A visit to Takht Bhai offers the chance to explore ruins dating back to the time of Kanishka, a Kushan emperor, famous for his military, political and spiritual feats.
Buddhists offered prayers at the site and left statues to mark their gratitude once their wishes had been fulfilled, said Dr Shah Nazar Khan, from the Directorate of Archeology and Museums, K-P, while speaking to The Express Tribune. People visited the place in the final stages of life to meditate.
Since the site is situated on top of a hill, it escaped the devastation wrought by successive invasions and is still well preserved, according to historians.
The Buddhist remains in Takht Bhai are believed to have been constructed between the first and the fifth century BC. The town is situated about 80 kilometres from Peshawar.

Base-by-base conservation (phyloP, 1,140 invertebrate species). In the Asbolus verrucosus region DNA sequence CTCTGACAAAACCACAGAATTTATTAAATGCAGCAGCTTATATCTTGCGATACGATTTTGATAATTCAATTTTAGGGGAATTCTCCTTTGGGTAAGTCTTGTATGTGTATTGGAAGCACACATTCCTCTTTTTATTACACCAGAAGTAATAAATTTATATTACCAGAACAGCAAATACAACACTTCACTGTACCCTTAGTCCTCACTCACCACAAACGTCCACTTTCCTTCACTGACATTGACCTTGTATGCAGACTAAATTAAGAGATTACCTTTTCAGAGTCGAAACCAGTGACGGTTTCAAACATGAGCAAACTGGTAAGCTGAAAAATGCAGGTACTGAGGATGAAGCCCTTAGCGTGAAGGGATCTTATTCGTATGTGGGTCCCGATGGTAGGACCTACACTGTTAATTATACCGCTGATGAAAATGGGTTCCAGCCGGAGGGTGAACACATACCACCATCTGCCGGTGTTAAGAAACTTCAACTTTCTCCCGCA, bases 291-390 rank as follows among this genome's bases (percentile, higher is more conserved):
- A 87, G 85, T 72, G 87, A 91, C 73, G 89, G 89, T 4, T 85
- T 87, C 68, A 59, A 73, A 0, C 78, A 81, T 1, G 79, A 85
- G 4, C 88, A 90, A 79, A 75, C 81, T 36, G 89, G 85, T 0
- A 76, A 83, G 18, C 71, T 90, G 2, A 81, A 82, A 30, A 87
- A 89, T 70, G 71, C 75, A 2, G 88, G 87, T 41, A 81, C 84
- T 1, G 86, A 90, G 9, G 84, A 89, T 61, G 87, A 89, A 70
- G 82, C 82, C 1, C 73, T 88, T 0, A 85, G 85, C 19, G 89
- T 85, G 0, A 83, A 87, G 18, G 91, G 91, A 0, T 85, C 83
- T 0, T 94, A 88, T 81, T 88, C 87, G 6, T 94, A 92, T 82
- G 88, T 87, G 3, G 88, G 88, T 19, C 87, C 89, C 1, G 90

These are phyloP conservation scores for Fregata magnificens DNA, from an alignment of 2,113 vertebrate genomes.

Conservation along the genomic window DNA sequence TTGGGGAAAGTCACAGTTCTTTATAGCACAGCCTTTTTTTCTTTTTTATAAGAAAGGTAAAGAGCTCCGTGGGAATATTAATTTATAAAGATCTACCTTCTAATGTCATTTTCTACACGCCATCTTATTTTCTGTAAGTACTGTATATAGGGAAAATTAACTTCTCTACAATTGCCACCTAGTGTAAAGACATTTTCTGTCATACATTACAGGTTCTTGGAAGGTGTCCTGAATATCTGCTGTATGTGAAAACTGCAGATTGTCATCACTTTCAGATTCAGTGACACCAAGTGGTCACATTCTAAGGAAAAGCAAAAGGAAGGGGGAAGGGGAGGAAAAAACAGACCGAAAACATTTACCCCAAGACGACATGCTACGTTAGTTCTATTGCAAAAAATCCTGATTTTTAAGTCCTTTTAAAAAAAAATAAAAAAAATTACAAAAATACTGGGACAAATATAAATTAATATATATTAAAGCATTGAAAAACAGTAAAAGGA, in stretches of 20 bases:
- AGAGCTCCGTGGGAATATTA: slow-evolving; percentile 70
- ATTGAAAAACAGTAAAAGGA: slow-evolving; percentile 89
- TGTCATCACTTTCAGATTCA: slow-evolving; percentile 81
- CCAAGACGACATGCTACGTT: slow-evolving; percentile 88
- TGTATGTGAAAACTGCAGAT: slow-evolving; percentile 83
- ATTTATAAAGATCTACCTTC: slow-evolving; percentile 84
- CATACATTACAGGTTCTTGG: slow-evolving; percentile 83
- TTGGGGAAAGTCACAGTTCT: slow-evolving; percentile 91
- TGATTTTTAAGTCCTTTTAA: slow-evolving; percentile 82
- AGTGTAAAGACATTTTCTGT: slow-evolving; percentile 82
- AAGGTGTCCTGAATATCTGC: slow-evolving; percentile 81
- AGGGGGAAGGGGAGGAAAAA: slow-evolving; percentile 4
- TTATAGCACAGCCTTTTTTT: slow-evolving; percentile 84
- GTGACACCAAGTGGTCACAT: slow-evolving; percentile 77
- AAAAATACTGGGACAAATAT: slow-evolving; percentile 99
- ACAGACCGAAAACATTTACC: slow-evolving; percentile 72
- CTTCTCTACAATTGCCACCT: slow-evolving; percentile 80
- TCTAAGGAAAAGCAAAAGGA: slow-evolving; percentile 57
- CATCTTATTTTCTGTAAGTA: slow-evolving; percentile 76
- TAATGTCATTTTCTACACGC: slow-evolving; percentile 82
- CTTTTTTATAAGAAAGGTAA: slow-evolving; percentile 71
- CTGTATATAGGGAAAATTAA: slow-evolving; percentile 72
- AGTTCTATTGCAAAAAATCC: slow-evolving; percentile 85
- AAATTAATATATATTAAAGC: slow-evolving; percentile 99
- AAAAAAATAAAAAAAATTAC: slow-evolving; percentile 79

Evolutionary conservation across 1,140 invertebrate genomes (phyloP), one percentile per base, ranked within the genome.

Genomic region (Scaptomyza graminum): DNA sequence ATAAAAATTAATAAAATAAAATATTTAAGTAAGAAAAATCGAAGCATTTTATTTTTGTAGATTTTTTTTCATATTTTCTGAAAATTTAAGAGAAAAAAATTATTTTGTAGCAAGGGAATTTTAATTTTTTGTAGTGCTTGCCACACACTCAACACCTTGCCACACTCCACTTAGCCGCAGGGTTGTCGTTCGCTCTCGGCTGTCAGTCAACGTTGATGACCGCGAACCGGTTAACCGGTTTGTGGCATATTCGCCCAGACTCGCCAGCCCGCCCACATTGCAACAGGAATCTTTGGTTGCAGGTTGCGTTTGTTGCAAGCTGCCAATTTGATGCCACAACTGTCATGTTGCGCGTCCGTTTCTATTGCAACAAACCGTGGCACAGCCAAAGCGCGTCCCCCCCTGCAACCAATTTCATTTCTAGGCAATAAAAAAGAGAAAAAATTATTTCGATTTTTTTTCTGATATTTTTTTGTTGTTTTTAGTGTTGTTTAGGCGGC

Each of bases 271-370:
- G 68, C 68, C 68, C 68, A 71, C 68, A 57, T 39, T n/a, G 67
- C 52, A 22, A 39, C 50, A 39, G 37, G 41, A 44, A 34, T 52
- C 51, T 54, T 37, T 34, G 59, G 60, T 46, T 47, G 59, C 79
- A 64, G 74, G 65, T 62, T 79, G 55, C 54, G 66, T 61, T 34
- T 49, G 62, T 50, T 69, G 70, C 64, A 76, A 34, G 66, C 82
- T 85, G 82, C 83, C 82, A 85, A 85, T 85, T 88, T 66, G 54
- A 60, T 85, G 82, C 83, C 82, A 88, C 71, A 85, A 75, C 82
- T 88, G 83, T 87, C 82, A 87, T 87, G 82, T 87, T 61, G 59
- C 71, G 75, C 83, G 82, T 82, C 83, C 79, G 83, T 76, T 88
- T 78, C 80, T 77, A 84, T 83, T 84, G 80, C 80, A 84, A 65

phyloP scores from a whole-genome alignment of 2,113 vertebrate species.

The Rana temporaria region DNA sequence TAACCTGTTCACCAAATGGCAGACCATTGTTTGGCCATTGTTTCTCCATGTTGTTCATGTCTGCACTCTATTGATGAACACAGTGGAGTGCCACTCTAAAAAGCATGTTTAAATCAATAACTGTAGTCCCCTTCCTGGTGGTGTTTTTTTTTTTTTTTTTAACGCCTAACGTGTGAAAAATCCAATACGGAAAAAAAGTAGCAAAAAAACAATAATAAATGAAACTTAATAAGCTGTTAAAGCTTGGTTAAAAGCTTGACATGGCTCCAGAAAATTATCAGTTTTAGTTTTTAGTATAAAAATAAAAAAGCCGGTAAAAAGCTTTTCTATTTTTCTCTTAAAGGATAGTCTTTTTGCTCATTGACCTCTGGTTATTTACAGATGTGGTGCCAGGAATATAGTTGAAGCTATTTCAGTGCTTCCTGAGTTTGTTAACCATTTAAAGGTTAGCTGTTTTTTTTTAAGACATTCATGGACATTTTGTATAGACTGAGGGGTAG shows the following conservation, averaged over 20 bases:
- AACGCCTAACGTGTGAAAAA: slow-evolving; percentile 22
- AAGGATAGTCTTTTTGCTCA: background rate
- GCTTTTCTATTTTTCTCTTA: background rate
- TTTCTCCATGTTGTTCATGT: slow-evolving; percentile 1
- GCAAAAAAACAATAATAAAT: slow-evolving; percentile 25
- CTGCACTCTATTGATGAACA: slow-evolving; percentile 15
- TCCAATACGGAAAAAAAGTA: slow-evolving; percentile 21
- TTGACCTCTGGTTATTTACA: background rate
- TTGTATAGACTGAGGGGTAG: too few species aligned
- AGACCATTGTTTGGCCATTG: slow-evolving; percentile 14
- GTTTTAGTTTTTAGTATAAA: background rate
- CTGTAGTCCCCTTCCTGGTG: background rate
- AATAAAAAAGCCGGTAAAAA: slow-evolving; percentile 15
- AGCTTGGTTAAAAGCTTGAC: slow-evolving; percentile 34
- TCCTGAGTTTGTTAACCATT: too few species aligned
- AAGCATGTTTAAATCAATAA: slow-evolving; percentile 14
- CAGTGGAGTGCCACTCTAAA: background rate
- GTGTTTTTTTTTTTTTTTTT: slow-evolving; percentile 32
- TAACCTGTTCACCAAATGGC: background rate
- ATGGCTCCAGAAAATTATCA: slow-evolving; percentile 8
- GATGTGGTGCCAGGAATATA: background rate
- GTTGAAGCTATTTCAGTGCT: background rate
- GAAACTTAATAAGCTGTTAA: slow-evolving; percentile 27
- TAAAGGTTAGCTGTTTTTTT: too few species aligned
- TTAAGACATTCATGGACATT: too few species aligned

Many statues of Buddha were discovered at the site, which have been housed in the Peshawar Museum.
In Sanskrit, Takht means “well” and Bhai means “on a high surface” so the word means “well on a high surface”. The area was listed as a World Heritage Site by Unesco in 1980.
Khyber-Pakhtunkhwa is rich in archaeological remains of the Ghandhara civilization, but unfortunately the timeless remains from our collective past have suffered from government neglect and vandalism.
Published in The Express Tribune, March 11th, 2012.